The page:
Traffic signal preemption (also called traffic signal prioritization) is a type of system that allows the normal operation of traffic lights to be preempted. The most common use of these systems is to manipulate traffic signals in the path of an emergency vehicle, halting conflicting traffic and allowing the emergency vehicle right-of-way, to help reduce response times and enhance traffic safety.〔(【引用サイトリンク】title=Gadget Buzz )〕 Signal preemption can also be used by light-rail and bus rapid transit systems to allow public transportation priority access through intersections, or by railroad systems at crossings to prevent collisions.
Traffic preemption devices are implemented in a variety of ways. They can be installed on road vehicles, integrated with train transportation network management systems, or operated by remote control from a fixed location, such as a fire station, or by a 9-1-1 dispatcher at an emergency call center. Traffic lights must be equipped to receive an activation signal to be controlled by any system intended for use in that area. A traffic signal not equipped to receive a traffic preemption signal will not recognize an activation, and will continue to operate in its normal cycle.
Vehicular devices can be switched on or off as needed, though in the case of emergency vehicles, they are frequently integrated with the vehicle's emergency warning lights. When activated, the traffic preemption device will cause properly equipped traffic lights in the path of the vehicle to cycle immediately, to grant right-of-way in the desired direction, after allowing for normal programmed time delays for signal changes and pedestrian crosswalks to clear.
Traffic signal preemption systems integrated with train transportation networks typically extend their control of traffic from the typical crossarms and warning lights to one or more nearby traffic intersections, to prevent excessive road traffic from approaching the crossing, while also obtaining the right-of-way for road traffic that may be in the way to quickly clear the crossing.
Fixed-location systems can vary widely, but a typical implementation is for a single traffic signal in front of or near a fire station to stop traffic and allow emergency vehicles to exit the station unimpeded. Alternatively, an entire corridor of traffic signals along a street may be operated from a fixed location, such as to allow fire apparatus to quickly respond through a crowded downtown area, or to allow an ambulance faster access when transporting a critical patient to a hospital in an area with dense traffic.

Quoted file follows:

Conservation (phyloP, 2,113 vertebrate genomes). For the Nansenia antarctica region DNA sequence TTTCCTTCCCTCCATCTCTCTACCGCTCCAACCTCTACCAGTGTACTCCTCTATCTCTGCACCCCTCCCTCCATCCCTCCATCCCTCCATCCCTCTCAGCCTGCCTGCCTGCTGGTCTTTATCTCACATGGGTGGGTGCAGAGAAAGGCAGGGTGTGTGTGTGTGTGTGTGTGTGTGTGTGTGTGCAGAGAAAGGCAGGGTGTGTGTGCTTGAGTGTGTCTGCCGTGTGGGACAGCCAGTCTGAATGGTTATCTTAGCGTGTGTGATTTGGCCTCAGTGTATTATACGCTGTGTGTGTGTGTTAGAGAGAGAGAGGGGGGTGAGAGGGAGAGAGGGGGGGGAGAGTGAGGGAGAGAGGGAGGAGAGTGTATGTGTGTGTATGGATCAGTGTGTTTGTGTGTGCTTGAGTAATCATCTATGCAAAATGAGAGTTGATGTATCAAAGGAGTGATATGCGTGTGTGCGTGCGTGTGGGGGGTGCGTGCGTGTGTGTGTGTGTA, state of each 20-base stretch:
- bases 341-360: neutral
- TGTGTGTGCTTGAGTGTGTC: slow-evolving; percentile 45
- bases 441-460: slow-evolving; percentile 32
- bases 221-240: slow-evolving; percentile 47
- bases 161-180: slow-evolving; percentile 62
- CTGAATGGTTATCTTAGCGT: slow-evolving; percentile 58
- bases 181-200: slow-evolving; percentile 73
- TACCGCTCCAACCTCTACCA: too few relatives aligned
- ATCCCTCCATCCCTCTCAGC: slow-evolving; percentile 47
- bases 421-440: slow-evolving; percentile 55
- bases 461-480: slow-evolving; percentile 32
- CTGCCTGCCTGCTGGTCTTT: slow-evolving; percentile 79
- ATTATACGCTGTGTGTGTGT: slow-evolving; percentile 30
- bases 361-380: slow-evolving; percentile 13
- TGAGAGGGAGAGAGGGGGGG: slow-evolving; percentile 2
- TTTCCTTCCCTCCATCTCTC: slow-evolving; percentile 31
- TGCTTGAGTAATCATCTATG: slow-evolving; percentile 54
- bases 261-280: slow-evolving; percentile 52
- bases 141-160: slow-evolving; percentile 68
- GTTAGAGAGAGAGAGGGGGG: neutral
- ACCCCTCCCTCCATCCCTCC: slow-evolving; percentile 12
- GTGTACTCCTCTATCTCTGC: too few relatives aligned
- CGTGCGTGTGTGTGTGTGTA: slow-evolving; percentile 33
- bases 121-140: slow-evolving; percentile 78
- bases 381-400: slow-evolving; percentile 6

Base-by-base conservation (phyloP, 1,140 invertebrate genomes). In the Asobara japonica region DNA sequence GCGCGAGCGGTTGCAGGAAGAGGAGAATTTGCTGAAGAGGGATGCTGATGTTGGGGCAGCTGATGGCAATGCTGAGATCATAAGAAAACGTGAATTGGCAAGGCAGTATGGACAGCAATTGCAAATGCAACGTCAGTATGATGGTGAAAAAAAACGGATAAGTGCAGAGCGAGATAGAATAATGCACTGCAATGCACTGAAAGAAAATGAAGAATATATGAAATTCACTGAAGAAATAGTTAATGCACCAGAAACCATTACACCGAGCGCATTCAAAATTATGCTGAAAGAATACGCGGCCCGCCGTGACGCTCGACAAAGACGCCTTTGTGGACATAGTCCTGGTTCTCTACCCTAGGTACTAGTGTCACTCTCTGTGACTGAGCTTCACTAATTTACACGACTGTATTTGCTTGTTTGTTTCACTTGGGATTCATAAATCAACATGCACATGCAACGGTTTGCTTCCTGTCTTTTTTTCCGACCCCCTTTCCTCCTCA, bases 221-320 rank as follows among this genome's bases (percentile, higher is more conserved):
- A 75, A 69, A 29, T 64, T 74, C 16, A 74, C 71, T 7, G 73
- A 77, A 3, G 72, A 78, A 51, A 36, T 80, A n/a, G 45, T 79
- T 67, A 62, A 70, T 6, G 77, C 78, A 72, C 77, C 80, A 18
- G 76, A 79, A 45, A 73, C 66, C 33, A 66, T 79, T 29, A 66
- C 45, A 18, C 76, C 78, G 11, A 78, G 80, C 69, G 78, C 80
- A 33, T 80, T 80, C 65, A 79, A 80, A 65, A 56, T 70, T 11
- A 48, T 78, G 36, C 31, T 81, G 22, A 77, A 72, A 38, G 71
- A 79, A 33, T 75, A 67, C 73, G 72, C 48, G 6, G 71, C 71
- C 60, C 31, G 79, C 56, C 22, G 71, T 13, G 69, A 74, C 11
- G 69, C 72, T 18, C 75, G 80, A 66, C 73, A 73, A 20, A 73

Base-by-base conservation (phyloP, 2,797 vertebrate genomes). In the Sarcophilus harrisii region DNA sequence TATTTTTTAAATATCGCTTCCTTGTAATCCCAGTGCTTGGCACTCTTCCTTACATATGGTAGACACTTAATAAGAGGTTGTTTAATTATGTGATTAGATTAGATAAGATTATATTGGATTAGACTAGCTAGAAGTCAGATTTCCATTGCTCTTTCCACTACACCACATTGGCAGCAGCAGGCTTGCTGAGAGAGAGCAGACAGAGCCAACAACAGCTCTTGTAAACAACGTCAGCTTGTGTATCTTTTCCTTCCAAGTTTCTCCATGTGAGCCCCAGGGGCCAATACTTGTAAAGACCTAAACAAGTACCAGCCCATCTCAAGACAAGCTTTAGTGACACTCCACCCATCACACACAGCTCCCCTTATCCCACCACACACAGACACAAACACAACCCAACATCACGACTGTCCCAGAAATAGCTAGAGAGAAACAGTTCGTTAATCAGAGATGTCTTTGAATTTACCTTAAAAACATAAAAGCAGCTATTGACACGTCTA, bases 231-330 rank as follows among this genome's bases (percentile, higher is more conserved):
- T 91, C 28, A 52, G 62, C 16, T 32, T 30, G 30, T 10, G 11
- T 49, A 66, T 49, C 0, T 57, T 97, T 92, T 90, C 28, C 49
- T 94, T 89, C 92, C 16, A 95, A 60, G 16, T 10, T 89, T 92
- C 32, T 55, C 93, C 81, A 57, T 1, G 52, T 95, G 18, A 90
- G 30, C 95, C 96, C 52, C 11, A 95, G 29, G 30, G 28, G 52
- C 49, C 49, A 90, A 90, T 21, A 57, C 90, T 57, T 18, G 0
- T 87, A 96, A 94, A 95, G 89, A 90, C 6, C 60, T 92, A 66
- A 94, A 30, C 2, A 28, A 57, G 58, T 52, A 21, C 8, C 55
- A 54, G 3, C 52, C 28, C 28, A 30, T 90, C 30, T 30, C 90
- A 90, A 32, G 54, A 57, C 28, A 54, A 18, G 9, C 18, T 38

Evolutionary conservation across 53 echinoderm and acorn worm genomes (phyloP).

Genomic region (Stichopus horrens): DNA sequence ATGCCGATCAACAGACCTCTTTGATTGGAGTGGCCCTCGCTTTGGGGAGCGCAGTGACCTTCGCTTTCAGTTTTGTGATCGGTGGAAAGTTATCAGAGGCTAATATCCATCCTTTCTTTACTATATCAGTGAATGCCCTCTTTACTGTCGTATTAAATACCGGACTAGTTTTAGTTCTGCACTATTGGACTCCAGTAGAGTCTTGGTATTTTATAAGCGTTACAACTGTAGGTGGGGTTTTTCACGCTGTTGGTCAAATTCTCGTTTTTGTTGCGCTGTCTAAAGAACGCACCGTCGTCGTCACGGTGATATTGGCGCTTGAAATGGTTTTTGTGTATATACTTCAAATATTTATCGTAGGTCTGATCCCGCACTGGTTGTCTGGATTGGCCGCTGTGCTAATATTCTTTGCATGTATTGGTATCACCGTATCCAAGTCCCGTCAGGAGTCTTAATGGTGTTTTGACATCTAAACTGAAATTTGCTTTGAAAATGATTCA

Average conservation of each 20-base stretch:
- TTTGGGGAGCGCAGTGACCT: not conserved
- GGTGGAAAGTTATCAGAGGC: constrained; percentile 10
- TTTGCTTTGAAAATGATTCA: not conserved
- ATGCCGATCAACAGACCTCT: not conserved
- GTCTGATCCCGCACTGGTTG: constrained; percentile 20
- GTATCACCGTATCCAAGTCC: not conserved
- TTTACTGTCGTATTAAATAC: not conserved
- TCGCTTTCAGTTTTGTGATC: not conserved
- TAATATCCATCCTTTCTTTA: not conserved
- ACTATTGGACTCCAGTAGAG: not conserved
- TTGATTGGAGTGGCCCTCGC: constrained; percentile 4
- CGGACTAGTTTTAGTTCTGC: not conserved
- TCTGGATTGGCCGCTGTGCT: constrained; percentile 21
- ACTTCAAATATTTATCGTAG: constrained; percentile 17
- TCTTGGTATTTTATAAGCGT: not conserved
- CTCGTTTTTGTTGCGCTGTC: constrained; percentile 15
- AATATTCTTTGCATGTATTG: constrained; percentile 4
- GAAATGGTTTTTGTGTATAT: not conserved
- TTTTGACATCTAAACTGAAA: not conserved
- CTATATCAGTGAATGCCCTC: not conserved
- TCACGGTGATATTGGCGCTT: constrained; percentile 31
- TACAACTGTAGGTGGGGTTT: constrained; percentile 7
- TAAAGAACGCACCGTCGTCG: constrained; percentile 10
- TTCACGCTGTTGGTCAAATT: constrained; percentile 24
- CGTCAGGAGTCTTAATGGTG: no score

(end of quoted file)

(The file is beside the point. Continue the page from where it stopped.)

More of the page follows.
Traffic signal preemption systems sometimes include a method for communicating to the operator of the vehicle that requested the preemption (as well as other drivers) that a traffic signal is under control of a preemption device, by means of a notifier. This device is almost always an additional light located near the traffic signals. It may be a single light bulb visible to all, which flashes or stays on, or there may be a light aimed towards each direction from which traffic approaches the intersection. In the case of multiple notifier lights at a controllable intersection, they will either flash or stay on depending on the local configuration, to communicate to all drivers from which direction a preempting signal is being received. This informs regular drivers which direction may need to be cleared, and informs activating vehicle drivers if they have control of the light (especially important when more than one activating vehicle approaches the same intersection). A typical installation would provide a flashing notifier to indicate that an activating vehicle is approaching from ahead or behind, while a solid notifier would indicate the emergency vehicle is approaching laterally. There are variations of notification methods in use, which may include one or more colored lights in varying configurations.
Events leading up to an activation and notification are not experienced by drivers on a daily basis, and driver education and awareness of these systems can play a role in how effective the systems are in speeding response times. Unusual circumstances can also occur which can confuse operators of vehicles with traffic preemption equipment who lack proper training. For example, on January 2, 2005, a fire engine successfully preempted a traffic light at an intersection which included a light rail train (LRT) crossing in Hillsboro, Oregon, yet the fire engine was hit by an LRT at the crossing. A subsequent inquiry determined that the LRT operator was at fault. The accident occurred in the middle of a network of closely spaced signalized intersections where the signs and signals granted right-of-way to the LRT simultaneously, at ALL intersections. The LRT operator was viewing right-of-way indications from downstream signals and failed to realize that preemption had occurred at the nearest intersection. The fire engine, granted the green light before it arrived at the intersection, proceeded through while the LRT operator, failing to notice the unexpected signal to stop, ran into the fire engine and destroyed it.〔(Accidents Point Up Dangers of Rail Transit )〕
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